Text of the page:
Previous studies show that the presence of these anti-fetal brain autoantibodies has been previously found to be specific to some mothers of children with autism and rare among mothers of children without autism. Earlier studies from the team showed that approximately 23% of women with a child diagnosed with autism had specific patterns of autoantibodies that target proteins highly expressed in the fetal brain. These autoantibody patterns were detected in only 1% of women who did not have children with autism. The finding, reported in 2013, was the first to identify a specific risk factor for a significant subset of autism cases, as well as a potential biomarker for drug development and early diagnosis. The current study shows that diabetic women were three times more likely to have anti-fetal brain autoantibodies, particularly those whose children’s autism fell on the severe end of the spectrum.
The current study investigated 227 mother/child pairs who are participants in the Childhood Autism Risk from Genetics and the Environment (CHARGE) Study, which examines the environmental and genetic causes of autism. Results show that autism-specific maternal autoantibodies were more prevalent among mothers diagnosed with diabetes, hypertensive disorders, or who were moderately overweight compared to healthy mothers. Data findings show that women with other metabolic conditions, such as high blood pressure and elevated body mass index (BMI) also had a higher prevalence of anti-fetal brain autoantibodies.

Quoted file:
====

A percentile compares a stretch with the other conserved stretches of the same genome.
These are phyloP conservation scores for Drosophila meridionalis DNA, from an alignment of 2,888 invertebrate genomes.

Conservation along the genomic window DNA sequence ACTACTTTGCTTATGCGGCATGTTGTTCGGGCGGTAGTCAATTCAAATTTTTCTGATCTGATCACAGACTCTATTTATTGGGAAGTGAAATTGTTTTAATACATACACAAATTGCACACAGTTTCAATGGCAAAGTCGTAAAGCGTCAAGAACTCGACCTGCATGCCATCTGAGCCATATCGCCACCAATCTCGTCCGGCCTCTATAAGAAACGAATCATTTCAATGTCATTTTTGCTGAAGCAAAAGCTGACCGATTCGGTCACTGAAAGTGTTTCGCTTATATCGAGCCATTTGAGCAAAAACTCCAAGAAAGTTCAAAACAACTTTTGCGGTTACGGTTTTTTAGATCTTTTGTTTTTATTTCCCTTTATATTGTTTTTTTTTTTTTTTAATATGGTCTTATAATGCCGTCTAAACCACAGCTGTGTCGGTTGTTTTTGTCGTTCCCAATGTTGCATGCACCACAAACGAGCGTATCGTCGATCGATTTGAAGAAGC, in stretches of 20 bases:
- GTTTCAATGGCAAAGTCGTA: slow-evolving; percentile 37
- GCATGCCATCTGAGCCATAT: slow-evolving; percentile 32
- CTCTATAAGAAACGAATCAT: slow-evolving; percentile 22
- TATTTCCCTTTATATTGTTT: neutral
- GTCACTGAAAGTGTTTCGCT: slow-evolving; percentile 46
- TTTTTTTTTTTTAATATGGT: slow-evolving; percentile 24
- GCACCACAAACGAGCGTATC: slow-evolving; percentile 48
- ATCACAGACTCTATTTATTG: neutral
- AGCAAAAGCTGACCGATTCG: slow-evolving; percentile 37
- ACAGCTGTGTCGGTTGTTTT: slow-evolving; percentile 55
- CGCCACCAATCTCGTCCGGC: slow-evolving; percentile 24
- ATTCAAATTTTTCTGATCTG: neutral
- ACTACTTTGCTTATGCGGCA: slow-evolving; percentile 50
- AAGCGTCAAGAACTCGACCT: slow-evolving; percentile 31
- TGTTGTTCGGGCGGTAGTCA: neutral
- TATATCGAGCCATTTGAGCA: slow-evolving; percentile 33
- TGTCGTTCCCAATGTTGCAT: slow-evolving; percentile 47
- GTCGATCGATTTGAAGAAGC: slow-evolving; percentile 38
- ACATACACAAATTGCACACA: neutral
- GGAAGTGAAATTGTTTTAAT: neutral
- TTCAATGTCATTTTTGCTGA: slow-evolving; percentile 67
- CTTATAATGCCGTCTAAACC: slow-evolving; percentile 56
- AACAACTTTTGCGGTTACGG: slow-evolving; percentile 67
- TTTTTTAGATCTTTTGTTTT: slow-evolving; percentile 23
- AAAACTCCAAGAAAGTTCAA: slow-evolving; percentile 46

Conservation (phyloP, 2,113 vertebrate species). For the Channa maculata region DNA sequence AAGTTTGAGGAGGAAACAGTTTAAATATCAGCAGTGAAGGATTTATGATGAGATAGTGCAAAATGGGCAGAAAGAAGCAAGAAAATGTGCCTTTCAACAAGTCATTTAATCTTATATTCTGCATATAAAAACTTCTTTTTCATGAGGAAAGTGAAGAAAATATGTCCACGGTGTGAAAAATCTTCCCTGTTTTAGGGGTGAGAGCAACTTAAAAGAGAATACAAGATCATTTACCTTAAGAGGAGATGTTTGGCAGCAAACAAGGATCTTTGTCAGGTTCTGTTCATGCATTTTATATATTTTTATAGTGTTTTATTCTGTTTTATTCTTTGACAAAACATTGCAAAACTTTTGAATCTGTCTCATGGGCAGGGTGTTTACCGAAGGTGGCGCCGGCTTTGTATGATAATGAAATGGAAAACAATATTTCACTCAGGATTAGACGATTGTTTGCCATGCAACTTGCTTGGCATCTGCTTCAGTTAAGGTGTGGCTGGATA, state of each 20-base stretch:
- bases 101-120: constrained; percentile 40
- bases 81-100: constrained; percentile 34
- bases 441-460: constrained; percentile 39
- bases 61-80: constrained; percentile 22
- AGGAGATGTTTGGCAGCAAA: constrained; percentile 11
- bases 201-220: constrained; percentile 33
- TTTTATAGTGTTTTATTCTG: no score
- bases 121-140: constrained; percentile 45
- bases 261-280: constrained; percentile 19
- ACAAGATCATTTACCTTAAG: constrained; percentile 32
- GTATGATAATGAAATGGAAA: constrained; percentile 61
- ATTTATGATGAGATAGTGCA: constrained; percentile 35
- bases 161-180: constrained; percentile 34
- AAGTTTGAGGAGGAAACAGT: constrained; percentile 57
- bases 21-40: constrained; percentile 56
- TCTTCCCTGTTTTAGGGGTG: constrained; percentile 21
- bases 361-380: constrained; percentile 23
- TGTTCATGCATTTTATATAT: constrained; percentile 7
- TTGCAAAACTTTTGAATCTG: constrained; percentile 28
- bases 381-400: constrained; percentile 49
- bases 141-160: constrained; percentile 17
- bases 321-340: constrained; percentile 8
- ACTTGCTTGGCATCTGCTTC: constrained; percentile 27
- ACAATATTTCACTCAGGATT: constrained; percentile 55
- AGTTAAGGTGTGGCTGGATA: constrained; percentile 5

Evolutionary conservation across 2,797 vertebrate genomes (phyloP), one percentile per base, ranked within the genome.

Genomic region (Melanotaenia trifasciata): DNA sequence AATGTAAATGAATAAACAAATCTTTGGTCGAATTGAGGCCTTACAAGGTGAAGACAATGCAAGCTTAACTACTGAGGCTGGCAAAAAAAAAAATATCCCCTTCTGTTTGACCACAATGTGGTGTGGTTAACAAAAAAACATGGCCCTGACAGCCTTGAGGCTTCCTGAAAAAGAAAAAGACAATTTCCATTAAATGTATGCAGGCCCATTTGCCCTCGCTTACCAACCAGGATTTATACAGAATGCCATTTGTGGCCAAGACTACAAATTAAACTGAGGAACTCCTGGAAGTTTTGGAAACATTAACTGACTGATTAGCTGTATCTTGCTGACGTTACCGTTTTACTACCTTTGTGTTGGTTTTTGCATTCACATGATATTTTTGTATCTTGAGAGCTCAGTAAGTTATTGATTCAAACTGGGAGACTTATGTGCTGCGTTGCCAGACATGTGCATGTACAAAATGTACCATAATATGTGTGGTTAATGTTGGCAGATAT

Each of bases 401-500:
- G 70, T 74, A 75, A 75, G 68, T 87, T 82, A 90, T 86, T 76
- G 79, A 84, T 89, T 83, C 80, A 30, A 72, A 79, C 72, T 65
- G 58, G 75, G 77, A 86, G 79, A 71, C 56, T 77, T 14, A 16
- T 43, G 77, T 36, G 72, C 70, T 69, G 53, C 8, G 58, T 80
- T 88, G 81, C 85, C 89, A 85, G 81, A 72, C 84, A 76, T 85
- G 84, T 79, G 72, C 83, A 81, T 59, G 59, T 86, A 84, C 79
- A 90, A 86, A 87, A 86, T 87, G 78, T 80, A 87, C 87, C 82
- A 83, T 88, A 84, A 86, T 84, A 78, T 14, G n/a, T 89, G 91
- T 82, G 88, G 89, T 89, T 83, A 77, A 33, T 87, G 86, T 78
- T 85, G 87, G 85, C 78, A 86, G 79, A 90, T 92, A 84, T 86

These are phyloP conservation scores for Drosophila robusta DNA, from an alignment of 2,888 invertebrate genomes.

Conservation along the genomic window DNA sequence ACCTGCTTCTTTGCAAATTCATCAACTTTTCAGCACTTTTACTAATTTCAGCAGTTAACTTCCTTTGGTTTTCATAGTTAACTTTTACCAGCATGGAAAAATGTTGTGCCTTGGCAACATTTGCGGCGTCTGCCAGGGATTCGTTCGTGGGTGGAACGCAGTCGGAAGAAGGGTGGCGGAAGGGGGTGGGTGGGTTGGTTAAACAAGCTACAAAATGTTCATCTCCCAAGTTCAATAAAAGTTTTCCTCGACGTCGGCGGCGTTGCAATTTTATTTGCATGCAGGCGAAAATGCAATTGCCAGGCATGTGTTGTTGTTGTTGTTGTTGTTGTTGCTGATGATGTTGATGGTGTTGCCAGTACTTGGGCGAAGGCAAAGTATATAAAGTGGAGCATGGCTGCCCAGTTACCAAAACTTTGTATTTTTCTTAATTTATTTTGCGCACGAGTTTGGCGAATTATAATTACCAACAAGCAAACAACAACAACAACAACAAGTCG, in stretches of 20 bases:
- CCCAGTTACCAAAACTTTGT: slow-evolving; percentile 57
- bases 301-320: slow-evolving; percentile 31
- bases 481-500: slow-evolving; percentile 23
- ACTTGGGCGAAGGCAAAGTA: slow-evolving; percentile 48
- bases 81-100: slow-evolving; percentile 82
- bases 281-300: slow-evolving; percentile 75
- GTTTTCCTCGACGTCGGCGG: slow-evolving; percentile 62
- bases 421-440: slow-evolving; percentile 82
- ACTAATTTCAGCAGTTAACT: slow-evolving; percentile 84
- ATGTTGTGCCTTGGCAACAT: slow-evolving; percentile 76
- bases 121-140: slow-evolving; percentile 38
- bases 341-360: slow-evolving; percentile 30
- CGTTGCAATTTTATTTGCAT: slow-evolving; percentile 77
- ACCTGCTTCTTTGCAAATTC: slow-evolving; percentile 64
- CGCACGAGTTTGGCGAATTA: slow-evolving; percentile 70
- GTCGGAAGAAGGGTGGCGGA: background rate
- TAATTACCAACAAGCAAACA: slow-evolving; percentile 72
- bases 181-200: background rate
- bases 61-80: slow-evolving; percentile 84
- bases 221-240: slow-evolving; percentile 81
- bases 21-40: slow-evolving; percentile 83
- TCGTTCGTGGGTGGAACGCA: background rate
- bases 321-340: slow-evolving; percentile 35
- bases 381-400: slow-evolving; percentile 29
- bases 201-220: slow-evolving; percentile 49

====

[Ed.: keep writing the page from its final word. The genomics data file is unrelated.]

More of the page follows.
Results show that among the study participants, 145 mothers had children who exhibited symptoms of severe autism and of these mothers, those diagnosed with type 2 or gestational diabetes were nearly three times more likely to have the autism-specific anti-fetal brain antibodies, when compared with healthy mothers.
The team surmise that their findings show metabolic conditions are characterized by increased inflammation. They go on to add that as a number of studies have established links between metabolic conditions during pregnancy and neurodevelopmental conditions in children, it is also reasonable to presume that these conditions may alter the maternal immune tolerance to the fetus during pregnancy. For the future, the researchers state that women who are planning a pregnancy should be encouraged to achieve a healthier pre-pregnancy weight through changes in diet and physical activity, and if a mother was diagnosed with a metabolic condition to keep a closer watch of the baby’s development.
Source: UC Davis MIND Institute
anti-fetal brain autoantibodies, autism, Autism spectrum disorder, biomarker, development, diabetes, gestational diabetes, healthinnovations, immunology, metabolic disorders, neurodevelopment, neuroinnovations, pregnancy, type 2 diabetes, women's health
Michelle Petersen is the founder of Healthinnovations, having worked in the health and science industry for over 21 years, which includes tenure within the NHS and Oxford University. Healthinnovations is a publication that has reported on, influenced, and researched current and future innovations in health for the past decade.
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